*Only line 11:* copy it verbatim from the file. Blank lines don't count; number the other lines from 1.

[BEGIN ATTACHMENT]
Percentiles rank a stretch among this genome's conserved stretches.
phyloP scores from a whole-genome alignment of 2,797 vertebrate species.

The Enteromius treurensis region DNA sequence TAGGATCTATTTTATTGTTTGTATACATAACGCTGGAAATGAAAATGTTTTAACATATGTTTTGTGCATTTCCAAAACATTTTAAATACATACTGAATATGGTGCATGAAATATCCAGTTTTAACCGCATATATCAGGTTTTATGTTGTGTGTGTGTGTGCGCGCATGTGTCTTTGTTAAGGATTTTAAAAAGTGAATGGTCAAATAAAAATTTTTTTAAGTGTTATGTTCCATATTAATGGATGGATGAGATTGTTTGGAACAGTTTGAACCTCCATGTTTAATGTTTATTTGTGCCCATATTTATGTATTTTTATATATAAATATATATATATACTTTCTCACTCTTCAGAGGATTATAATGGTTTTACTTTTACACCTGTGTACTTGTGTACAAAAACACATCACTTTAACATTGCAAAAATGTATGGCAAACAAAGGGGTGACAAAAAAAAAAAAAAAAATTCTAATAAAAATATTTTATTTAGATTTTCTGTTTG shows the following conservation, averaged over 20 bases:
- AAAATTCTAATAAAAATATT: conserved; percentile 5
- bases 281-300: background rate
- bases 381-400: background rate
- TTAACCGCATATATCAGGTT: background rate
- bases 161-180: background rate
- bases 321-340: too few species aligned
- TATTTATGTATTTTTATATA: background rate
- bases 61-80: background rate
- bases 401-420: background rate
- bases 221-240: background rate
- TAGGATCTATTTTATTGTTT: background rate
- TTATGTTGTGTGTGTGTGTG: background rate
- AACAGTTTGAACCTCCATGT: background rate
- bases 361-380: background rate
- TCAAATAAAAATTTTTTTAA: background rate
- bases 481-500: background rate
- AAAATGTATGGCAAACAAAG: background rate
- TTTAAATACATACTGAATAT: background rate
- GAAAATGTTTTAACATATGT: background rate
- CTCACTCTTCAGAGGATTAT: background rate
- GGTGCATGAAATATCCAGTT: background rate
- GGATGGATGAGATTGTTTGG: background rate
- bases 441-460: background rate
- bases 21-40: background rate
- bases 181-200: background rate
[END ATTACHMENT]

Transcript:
- bases 61-80: background rate